MLB reports:  On March 7, 2011, after sixteen seasons in baseball, Gregg Zaun decided to hang up his spikes for a final time.  In spring training with the San Diego Padres, his tenth major league team, Zaun decided that he was not ready to continue in the game.  Zaun seemed like a great fit for the Padres, a young team on the rise that could use his mentorship to guide its up and coming pitching staff.  But being a man of integrity, Zaun apparently knew that his time had come.  After a final farewell to the baseball field, Gregg Zaun joined Sportsnet in Ontario to become a full-time member of the Toronto Blue Jays broadcasting team.  After broadcasting with Sportsnet for the last couple of years as a commentator for the playoffs, reports indicated that Zaun would one day become a broadcaster once his career was done.  While being highly capable to continue in the game as a scout, coach or future manager, broadcasting has become the fit for Zaun as he starts the new phase of his career.

A nephew of Rick Dempsey, catching apparently ran in the family as Zaunn started his career with Dempsey’s Baltimore Orioles and rejoined the team for a brief stint in 2009.  A 17th round pick in 1989, Zaun, a catcher by trade,  made his major league debut in 1995 and lasted briefly on the Orioles until moving on to Florida.  As a member of the Marlins, Zaun won his only World Series ring in 1997.  After two and a half season in Florida, Zaun bounced to the Rangers, Royals, Astros and Rockies over the next several years.  While the Gregg Zaun we have come to know and love is cool, collected, knowledgeable and intelligent, the younger Zaun of yesteryear was perhaps not as “together”.  Reports I have read indicate that Zaun in his early his career perhaps took his role for granted, apparently having a sense of entitlement based on his famous uncle before him.  Being 5’10” and weighing 170 pounds, Gregg Zaun is not the picturesque baseball player that we would necessarily come to expect.  In the age of behemoth 6’3″+ catchers and ball players, a player of Zaun’s stature needs to show hustle and heart in order to have longevity in the game.  After several cups of coffee around baseball, the maturation and stability of Zaun finally occurred in 2004.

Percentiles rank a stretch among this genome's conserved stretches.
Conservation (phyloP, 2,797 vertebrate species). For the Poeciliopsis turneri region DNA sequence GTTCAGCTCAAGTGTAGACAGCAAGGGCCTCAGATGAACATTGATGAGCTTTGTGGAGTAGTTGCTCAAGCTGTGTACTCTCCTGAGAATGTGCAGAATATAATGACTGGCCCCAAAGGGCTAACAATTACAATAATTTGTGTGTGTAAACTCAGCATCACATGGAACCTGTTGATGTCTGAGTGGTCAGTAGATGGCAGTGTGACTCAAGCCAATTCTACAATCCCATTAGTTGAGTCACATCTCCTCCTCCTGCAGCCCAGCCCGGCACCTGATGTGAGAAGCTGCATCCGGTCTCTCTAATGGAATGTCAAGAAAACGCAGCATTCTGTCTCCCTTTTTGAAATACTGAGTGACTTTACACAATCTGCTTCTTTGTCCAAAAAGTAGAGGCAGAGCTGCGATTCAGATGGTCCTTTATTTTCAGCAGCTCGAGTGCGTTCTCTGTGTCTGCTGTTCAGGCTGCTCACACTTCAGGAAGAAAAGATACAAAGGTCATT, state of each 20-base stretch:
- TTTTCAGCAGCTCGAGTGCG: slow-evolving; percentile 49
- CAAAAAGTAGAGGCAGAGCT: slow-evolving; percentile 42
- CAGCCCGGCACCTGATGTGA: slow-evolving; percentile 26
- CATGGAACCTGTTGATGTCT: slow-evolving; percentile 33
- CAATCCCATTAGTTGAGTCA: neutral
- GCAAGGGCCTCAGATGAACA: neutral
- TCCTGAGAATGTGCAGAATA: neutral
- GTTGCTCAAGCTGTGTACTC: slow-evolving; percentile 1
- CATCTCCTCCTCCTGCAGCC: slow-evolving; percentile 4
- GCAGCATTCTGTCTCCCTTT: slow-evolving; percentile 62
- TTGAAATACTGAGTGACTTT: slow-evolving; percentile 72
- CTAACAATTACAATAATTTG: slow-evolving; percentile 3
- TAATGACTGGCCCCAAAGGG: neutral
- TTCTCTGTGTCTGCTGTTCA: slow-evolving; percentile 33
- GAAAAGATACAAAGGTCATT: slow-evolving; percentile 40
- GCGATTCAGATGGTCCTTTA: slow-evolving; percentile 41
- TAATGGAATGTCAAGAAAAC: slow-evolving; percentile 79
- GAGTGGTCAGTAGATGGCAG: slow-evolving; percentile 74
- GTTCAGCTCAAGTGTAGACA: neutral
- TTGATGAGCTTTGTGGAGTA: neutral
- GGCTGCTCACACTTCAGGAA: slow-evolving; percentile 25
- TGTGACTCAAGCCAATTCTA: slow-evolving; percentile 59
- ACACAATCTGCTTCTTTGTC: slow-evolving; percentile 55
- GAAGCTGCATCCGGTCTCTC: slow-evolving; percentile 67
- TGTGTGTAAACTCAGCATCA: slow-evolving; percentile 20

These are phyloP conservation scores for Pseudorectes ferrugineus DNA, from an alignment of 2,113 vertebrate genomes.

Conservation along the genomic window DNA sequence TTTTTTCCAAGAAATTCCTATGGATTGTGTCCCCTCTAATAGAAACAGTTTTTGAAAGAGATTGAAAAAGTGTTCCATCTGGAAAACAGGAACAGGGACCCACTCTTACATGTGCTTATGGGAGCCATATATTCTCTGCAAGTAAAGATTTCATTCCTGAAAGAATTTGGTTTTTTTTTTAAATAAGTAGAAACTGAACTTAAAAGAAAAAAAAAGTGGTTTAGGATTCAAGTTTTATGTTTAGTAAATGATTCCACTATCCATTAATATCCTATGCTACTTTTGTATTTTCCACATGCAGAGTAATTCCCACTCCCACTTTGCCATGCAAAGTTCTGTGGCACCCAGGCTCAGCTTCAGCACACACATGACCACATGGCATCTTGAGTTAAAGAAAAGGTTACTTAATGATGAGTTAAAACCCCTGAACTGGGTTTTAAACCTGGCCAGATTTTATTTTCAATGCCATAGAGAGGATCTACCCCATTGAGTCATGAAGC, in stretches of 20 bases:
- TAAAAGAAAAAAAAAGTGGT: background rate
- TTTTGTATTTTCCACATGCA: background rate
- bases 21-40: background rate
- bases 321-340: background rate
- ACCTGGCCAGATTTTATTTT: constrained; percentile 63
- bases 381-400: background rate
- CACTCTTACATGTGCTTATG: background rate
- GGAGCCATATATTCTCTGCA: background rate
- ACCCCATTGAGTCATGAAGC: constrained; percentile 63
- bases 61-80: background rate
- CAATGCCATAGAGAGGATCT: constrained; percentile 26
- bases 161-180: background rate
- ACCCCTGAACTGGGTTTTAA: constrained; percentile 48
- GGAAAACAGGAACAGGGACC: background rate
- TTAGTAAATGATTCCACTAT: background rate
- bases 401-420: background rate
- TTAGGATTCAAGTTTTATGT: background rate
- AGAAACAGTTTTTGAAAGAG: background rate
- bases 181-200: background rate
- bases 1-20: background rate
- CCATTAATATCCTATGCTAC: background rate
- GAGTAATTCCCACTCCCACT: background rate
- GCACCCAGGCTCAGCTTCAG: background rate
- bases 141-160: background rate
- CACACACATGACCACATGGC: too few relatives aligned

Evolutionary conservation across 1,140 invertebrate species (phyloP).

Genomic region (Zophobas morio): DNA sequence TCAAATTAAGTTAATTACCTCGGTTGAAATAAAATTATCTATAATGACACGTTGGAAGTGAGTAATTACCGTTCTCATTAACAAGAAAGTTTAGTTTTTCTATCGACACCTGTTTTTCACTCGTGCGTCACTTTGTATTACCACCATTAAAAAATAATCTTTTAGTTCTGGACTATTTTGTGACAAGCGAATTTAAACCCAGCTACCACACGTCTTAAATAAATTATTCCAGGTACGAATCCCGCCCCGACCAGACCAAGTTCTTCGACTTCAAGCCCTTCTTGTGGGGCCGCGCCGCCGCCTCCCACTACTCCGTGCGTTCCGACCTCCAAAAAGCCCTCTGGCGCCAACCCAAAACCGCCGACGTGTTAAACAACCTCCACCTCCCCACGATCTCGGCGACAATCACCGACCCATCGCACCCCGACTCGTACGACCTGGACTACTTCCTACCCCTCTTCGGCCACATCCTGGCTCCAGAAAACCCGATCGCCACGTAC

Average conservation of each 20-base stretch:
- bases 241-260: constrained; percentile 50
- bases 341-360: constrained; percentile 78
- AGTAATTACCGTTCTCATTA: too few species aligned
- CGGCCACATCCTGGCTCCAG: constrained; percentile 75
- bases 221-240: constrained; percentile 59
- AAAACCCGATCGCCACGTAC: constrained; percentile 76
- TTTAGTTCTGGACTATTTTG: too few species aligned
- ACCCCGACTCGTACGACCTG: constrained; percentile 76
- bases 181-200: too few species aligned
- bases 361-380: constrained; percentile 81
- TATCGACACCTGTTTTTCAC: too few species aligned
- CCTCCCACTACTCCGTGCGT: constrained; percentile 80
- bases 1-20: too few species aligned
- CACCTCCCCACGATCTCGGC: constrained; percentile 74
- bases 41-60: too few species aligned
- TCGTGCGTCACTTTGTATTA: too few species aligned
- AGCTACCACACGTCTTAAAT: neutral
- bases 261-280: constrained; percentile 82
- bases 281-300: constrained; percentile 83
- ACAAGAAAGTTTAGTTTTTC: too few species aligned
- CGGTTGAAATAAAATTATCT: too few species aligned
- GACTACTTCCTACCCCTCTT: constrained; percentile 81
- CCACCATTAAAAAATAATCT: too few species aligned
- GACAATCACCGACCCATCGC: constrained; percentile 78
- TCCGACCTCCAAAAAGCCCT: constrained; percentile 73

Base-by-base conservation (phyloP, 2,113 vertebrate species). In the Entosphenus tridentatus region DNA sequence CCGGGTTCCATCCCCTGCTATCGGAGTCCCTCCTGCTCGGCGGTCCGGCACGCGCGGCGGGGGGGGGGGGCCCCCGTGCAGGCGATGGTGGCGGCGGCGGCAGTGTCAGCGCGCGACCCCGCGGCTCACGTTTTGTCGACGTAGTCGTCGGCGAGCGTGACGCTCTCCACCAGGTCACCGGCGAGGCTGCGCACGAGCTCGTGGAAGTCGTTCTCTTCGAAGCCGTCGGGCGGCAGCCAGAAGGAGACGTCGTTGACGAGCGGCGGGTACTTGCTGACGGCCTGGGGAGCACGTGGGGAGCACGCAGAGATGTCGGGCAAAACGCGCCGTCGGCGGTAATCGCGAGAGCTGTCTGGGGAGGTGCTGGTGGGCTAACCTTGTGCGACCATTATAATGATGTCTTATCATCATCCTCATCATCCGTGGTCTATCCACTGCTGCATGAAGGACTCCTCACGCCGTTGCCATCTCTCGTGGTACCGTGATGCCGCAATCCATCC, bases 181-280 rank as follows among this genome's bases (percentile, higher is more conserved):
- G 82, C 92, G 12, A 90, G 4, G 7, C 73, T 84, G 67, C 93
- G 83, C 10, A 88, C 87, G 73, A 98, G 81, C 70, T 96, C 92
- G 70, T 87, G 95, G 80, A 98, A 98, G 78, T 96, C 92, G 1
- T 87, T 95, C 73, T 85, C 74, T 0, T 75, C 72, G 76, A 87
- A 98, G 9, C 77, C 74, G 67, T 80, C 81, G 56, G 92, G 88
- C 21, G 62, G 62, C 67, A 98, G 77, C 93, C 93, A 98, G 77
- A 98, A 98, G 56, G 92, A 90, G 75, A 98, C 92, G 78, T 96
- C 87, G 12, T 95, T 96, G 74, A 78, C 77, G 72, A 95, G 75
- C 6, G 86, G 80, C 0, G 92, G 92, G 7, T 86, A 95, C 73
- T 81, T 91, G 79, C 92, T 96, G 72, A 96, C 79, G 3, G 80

Gregg Zaun became a member of the Toronto Blue Jays in ’04 and proceeded to spend the best five-year period of his career in Toronto.  Zaun transformed himself into a leader on the ball club and became a fan favorite in the city.  In 2005, Zaun played in a career high 133 games and had 434 at bats.  Career highs of 162 total bases, 61 runs and 61 RBIs were set, but most telling were his 73 walks taken.  Zaun, in addition to an outstanding defensive catcher was becoming an offensive catalyst as well.  In 2006, despite playing in only 99 games, hit a career high of 12 home runs.  Despite reports of Zaun being unhappy about sharing playing time near the twilight of his Jays playing days, Zaun showed up every day without a hiccup and was a team player right until the end of the 2008 season.  Obviously Zaun’s time in Toronto was special for both him and his fans, given that Zaun continued to broadcast for the Jays in the off seasons following his departure from the team.  A definite sign of things to come.